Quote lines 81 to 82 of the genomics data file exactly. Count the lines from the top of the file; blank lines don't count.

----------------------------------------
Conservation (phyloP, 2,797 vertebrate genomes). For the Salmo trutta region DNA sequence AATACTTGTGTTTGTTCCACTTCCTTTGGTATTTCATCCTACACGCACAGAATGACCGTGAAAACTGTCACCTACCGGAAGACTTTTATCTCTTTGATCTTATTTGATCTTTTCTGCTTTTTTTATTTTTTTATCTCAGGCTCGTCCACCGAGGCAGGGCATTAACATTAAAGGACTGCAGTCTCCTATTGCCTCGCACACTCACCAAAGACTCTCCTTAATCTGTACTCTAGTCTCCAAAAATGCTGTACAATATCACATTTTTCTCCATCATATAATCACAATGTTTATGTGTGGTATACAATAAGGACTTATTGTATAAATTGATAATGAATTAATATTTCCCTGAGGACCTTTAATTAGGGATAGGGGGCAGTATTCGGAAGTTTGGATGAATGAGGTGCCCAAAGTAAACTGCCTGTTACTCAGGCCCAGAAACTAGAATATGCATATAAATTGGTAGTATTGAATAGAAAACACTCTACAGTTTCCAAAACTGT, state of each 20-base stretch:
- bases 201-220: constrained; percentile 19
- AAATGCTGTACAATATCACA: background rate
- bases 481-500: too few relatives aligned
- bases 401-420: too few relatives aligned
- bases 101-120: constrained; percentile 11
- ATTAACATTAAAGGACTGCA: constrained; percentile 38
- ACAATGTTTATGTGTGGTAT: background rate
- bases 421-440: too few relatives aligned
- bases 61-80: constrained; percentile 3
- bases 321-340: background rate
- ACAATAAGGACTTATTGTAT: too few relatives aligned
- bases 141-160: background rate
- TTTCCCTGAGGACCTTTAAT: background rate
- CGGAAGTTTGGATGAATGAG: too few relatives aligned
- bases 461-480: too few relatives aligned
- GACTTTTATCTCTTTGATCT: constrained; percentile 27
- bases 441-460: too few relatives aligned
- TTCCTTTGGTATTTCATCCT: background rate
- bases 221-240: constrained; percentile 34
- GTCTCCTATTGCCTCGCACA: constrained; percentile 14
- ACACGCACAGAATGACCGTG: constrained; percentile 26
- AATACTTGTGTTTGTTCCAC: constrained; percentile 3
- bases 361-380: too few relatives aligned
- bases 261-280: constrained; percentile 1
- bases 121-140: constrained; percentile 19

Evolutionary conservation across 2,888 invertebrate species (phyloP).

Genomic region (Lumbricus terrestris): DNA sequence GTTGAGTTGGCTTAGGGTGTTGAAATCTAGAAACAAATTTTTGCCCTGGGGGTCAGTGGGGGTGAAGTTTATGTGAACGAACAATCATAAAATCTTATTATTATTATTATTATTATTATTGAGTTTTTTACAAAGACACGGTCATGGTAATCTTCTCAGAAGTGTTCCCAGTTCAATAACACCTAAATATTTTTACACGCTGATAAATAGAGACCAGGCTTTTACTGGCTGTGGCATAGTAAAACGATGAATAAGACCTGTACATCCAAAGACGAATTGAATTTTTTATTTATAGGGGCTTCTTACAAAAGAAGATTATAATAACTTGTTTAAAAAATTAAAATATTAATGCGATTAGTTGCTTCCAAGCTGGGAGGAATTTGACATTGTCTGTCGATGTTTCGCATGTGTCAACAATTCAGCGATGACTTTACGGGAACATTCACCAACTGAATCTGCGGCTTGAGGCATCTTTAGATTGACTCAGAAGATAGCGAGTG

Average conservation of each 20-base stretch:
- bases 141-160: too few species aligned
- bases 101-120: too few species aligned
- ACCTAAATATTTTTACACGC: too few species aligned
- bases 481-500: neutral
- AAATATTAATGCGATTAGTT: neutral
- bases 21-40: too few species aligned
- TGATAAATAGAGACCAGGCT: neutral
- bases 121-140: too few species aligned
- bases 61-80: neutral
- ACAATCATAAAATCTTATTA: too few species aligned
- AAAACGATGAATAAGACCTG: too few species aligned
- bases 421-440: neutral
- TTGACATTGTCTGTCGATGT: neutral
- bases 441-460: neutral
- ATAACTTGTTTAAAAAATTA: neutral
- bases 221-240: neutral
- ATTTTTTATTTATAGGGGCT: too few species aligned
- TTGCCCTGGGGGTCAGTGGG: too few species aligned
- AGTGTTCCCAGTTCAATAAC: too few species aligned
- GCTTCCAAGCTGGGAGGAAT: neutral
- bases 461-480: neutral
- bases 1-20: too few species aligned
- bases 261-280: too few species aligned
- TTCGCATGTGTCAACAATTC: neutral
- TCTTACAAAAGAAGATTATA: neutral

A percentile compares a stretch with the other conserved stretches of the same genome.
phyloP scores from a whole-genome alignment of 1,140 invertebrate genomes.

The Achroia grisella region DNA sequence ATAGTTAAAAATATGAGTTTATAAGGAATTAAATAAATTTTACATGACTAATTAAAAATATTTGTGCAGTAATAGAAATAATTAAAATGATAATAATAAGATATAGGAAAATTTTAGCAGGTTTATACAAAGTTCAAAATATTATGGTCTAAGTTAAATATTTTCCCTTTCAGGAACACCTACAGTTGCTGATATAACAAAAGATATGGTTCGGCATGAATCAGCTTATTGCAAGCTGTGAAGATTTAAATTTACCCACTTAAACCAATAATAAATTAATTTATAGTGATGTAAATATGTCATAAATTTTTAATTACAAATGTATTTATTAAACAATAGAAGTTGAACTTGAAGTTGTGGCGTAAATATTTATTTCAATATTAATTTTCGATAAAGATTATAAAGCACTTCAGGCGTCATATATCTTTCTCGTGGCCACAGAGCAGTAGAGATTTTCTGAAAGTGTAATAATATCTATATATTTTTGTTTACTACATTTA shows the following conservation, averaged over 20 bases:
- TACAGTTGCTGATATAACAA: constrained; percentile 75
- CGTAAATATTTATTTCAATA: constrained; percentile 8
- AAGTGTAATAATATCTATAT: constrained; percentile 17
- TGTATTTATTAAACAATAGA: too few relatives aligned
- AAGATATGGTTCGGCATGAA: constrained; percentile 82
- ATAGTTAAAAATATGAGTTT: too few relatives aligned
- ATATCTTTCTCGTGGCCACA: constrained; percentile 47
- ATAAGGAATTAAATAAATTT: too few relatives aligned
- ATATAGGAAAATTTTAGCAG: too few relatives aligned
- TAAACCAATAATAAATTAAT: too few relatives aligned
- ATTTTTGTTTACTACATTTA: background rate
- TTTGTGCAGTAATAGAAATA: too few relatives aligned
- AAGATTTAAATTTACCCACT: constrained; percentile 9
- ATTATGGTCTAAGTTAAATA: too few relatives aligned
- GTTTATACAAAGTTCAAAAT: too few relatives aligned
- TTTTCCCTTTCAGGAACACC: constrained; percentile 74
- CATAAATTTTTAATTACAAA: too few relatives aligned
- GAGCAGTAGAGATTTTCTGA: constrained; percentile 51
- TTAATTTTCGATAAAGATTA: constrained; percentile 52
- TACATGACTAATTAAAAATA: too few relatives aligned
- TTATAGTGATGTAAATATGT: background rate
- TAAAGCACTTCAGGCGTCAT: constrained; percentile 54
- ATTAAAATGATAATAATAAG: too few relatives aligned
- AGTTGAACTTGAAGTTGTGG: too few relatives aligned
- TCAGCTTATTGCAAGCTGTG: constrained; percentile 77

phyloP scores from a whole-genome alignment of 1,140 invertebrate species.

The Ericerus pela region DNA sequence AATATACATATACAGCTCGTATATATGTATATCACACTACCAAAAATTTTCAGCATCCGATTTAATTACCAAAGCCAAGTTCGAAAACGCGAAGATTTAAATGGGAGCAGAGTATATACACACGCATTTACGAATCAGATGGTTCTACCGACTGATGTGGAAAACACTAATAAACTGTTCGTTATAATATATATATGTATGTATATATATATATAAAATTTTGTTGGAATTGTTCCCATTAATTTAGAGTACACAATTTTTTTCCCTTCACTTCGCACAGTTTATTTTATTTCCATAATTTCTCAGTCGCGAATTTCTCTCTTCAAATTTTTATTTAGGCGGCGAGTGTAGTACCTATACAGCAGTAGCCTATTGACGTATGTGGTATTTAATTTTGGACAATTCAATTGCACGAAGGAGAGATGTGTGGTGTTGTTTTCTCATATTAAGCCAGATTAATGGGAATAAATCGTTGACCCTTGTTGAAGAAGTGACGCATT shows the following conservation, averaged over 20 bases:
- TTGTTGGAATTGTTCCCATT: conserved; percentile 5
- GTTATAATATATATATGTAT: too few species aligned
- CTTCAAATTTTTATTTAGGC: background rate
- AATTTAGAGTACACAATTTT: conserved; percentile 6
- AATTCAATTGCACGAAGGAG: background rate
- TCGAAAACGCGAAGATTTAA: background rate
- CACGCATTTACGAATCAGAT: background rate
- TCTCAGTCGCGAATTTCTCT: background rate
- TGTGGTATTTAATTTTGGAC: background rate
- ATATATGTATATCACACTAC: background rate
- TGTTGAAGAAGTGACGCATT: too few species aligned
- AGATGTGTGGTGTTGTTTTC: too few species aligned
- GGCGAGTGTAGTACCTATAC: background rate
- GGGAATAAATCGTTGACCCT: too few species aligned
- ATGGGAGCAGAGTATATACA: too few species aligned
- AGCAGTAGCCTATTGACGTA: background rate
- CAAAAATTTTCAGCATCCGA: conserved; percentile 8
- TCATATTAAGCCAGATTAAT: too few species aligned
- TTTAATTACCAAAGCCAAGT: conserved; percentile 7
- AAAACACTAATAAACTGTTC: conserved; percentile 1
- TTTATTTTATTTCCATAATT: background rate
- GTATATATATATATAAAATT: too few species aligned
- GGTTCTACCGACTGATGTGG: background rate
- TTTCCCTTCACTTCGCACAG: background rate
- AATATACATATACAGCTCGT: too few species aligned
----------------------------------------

- AGTTGAACTTGAAGTTGTGG: too few relatives aligned
- TCAGCTTATTGCAAGCTGTG: constrained; percentile 77